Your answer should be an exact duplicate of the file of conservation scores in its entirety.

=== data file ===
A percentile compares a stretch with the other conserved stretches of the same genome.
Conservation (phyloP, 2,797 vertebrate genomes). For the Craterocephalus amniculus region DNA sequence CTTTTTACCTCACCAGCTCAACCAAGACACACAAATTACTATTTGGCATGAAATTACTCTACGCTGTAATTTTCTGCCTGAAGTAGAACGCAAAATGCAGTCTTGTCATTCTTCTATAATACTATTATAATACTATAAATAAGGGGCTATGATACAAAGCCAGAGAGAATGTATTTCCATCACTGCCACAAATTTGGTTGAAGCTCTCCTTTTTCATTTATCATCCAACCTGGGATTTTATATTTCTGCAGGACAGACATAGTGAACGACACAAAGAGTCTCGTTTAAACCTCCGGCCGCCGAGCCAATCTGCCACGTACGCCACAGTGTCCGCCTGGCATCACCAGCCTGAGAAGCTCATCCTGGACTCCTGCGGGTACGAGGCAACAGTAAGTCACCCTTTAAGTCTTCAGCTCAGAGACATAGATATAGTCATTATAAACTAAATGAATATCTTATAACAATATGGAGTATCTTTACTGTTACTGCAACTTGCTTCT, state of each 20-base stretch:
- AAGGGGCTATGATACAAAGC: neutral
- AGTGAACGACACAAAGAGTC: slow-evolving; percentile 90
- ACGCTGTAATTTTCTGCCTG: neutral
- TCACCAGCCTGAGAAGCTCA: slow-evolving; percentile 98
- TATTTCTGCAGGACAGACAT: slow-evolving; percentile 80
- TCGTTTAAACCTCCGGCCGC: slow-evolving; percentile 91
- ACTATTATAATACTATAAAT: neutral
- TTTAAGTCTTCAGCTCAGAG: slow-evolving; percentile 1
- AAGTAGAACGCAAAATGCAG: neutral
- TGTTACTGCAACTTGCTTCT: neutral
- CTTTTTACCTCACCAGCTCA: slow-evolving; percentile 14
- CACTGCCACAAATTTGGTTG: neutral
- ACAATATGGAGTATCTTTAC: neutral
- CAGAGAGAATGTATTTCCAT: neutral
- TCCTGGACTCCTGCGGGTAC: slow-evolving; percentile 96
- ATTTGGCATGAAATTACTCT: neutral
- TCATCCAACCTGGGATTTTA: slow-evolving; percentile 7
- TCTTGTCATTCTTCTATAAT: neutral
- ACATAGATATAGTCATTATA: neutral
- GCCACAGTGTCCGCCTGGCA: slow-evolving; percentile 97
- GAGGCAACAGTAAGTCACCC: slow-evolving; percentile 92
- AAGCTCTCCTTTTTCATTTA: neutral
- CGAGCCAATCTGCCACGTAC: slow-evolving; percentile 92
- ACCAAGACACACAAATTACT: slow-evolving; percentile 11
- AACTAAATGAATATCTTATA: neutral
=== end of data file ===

A percentile compares a stretch with the other conserved stretches of the same genome.
Conservation (phyloP, 2,797 vertebrate genomes). For the Craterocephalus amniculus region DNA sequence CTTTTTACCTCACCAGCTCAACCAAGACACACAAATTACTATTTGGCATGAAATTACTCTACGCTGTAATTTTCTGCCTGAAGTAGAACGCAAAATGCAGTCTTGTCATTCTTCTATAATACTATTATAATACTATAAATAAGGGGCTATGATACAAAGCCAGAGAGAATGTATTTCCATCACTGCCACAAATTTGGTTGAAGCTCTCCTTTTTCATTTATCATCCAACCTGGGATTTTATATTTCTGCAGGACAGACATAGTGAACGACACAAAGAGTCTCGTTTAAACCTCCGGCCGCCGAGCCAATCTGCCACGTACGCCACAGTGTCCGCCTGGCATCACCAGCCTGAGAAGCTCATCCTGGACTCCTGCGGGTACGAGGCAACAGTAAGTCACCCTTTAAGTCTTCAGCTCAGAGACATAGATATAGTCATTATAAACTAAATGAATATCTTATAACAATATGGAGTATCTTTACTGTTACTGCAACTTGCTTCT, state of each 20-base stretch:
- AAGGGGCTATGATACAAAGC: neutral
- AGTGAACGACACAAAGAGTC: slow-evolving; percentile 90
- ACGCTGTAATTTTCTGCCTG: neutral
- TCACCAGCCTGAGAAGCTCA: slow-evolving; percentile 98
- TATTTCTGCAGGACAGACAT: slow-evolving; percentile 80
- TCGTTTAAACCTCCGGCCGC: slow-evolving; percentile 91
- ACTATTATAATACTATAAAT: neutral
- TTTAAGTCTTCAGCTCAGAG: slow-evolving; percentile 1
- AAGTAGAACGCAAAATGCAG: neutral
- TGTTACTGCAACTTGCTTCT: neutral
- CTTTTTACCTCACCAGCTCA: slow-evolving; percentile 14
- CACTGCCACAAATTTGGTTG: neutral
- ACAATATGGAGTATCTTTAC: neutral
- CAGAGAGAATGTATTTCCAT: neutral
- TCCTGGACTCCTGCGGGTAC: slow-evolving; percentile 96
- ATTTGGCATGAAATTACTCT: neutral
- TCATCCAACCTGGGATTTTA: slow-evolving; percentile 7
- TCTTGTCATTCTTCTATAAT: neutral
- ACATAGATATAGTCATTATA: neutral
- GCCACAGTGTCCGCCTGGCA: slow-evolving; percentile 97
- GAGGCAACAGTAAGTCACCC: slow-evolving; percentile 92
- AAGCTCTCCTTTTTCATTTA: neutral
- CGAGCCAATCTGCCACGTAC: slow-evolving; percentile 92
- ACCAAGACACACAAATTACT: slow-evolving; percentile 11
- AACTAAATGAATATCTTATA: neutral